What Every Fire Fighter Should Know

Issue 25 and Volume 68.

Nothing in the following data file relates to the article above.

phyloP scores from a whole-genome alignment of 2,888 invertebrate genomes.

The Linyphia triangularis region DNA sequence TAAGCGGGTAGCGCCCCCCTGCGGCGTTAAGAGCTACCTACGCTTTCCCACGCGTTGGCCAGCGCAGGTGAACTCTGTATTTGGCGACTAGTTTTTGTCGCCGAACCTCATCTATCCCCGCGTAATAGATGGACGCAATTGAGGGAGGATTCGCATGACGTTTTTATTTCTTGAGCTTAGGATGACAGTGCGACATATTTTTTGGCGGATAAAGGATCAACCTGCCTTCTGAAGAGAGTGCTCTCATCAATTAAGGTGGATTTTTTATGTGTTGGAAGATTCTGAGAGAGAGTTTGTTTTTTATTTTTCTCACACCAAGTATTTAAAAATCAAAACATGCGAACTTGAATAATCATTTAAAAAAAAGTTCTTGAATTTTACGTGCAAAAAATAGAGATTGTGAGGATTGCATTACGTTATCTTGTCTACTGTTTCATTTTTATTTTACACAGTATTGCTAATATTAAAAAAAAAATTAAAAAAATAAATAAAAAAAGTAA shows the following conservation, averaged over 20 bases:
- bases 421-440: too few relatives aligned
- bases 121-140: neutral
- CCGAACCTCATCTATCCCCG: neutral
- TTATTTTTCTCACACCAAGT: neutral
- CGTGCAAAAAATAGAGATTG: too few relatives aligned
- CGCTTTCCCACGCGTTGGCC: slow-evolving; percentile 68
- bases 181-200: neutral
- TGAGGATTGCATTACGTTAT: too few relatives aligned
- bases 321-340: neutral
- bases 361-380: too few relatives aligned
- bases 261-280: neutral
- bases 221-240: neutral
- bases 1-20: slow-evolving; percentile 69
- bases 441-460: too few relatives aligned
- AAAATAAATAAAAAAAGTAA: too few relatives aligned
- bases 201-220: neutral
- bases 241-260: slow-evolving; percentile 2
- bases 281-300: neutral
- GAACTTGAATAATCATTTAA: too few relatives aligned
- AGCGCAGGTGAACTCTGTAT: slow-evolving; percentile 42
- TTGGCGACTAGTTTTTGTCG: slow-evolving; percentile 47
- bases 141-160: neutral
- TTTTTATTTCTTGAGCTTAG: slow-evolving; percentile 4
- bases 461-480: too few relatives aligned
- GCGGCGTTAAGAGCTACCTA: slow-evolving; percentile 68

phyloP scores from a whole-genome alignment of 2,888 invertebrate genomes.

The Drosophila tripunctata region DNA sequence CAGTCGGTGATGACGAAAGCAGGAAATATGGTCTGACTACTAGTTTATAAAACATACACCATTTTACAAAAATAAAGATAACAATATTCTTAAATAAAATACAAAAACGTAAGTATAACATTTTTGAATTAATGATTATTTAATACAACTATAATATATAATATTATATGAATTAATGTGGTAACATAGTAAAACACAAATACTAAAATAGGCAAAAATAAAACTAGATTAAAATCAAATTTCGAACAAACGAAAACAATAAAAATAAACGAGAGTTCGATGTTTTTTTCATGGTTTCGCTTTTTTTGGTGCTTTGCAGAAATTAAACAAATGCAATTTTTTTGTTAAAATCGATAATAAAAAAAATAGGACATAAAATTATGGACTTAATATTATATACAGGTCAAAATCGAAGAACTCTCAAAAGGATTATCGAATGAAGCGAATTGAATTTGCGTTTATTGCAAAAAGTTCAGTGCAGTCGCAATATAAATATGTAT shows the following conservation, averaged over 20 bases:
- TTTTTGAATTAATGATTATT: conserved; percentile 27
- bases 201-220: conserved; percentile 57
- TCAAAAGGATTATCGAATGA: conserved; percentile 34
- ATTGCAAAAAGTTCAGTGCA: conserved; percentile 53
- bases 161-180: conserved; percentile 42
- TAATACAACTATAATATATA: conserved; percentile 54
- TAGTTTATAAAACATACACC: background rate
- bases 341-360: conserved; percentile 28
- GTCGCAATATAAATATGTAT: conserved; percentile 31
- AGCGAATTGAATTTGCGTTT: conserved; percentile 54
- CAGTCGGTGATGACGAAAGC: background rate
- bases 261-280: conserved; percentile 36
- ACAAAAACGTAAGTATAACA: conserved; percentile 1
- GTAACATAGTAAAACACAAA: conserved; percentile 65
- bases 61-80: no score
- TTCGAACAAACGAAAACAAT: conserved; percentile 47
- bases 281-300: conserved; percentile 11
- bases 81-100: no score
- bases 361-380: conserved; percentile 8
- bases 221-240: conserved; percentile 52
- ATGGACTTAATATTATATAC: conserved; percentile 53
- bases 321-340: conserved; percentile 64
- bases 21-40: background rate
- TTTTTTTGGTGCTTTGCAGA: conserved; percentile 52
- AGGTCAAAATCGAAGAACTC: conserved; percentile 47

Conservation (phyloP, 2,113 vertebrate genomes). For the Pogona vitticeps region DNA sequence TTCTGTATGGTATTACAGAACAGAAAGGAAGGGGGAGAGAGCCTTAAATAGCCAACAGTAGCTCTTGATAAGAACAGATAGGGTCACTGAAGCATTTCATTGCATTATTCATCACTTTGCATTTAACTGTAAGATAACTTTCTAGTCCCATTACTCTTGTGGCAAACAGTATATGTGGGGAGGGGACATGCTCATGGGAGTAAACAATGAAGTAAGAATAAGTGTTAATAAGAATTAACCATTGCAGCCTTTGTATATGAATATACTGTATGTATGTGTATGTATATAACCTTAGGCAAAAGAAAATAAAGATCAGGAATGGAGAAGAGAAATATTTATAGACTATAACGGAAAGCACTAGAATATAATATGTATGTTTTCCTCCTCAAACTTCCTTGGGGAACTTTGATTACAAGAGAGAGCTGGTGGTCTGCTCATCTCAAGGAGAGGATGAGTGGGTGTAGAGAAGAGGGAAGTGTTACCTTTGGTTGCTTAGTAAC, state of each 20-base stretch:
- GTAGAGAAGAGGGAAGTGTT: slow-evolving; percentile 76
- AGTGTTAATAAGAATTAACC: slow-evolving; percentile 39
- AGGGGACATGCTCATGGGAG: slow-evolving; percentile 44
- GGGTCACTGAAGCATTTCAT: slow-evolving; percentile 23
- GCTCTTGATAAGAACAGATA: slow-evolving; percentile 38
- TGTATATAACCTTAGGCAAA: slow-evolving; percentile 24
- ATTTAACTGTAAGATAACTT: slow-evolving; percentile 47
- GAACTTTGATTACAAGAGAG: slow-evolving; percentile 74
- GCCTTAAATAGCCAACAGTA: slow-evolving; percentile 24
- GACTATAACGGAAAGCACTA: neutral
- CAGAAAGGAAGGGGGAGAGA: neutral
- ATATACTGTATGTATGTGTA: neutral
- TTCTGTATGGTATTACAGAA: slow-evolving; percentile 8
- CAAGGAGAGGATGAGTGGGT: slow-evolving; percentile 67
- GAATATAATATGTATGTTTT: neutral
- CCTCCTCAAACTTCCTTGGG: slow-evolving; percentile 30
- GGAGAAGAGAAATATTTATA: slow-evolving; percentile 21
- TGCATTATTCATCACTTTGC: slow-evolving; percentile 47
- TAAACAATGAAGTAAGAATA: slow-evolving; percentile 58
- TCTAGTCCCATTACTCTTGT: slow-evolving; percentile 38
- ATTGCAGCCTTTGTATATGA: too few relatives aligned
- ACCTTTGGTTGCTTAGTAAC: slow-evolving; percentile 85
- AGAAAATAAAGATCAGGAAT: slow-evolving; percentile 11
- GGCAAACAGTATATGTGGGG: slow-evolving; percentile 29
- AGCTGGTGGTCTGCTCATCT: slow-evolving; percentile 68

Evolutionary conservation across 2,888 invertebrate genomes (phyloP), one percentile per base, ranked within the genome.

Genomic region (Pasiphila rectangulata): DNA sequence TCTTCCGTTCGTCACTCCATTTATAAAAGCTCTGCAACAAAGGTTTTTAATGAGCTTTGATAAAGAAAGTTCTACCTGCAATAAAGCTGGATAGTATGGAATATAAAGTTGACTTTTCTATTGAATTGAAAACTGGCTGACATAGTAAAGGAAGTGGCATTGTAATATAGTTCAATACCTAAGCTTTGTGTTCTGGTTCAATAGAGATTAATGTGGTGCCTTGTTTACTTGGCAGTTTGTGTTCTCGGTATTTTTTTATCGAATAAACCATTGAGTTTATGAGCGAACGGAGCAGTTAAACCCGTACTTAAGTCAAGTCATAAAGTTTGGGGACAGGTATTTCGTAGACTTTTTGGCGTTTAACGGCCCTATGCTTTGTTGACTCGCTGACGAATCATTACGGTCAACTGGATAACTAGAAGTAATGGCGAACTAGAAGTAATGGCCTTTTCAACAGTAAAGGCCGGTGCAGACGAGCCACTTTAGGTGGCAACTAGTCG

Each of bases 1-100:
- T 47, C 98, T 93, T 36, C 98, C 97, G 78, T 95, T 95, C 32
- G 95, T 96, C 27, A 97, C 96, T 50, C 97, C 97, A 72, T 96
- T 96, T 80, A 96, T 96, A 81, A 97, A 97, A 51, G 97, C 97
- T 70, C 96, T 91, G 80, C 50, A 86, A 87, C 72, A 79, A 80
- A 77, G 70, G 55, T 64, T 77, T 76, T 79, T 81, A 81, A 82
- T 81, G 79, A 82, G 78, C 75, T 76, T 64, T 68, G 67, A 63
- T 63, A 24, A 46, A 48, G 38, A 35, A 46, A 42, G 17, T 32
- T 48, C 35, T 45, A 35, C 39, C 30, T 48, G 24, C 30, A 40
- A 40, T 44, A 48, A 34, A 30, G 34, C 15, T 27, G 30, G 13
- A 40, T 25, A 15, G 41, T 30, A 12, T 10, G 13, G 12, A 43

What Every Fire Fighter Should Know (Continued from page 1210) Relation of Heat and Work If a bearing in a motor, for instance, is permitted to remain without oil, it will heat to an excessive temperature after the motor has run for a few minutes. Were the power consumed by the motor under such conditions calculated, and then again when the bearing has been properly lubricated and the motor is operating normally, it would be found that the power required in the first case was much greater than in the second. The difference in power in the two instances is dissipated in the form of heat, which is absorbed in the bearings. In other words, a large percentage of the mechanical work done by the machine is converted directly into heat. There is a definite relation between heat and work. Work can be changed into heat; heat can be changed…

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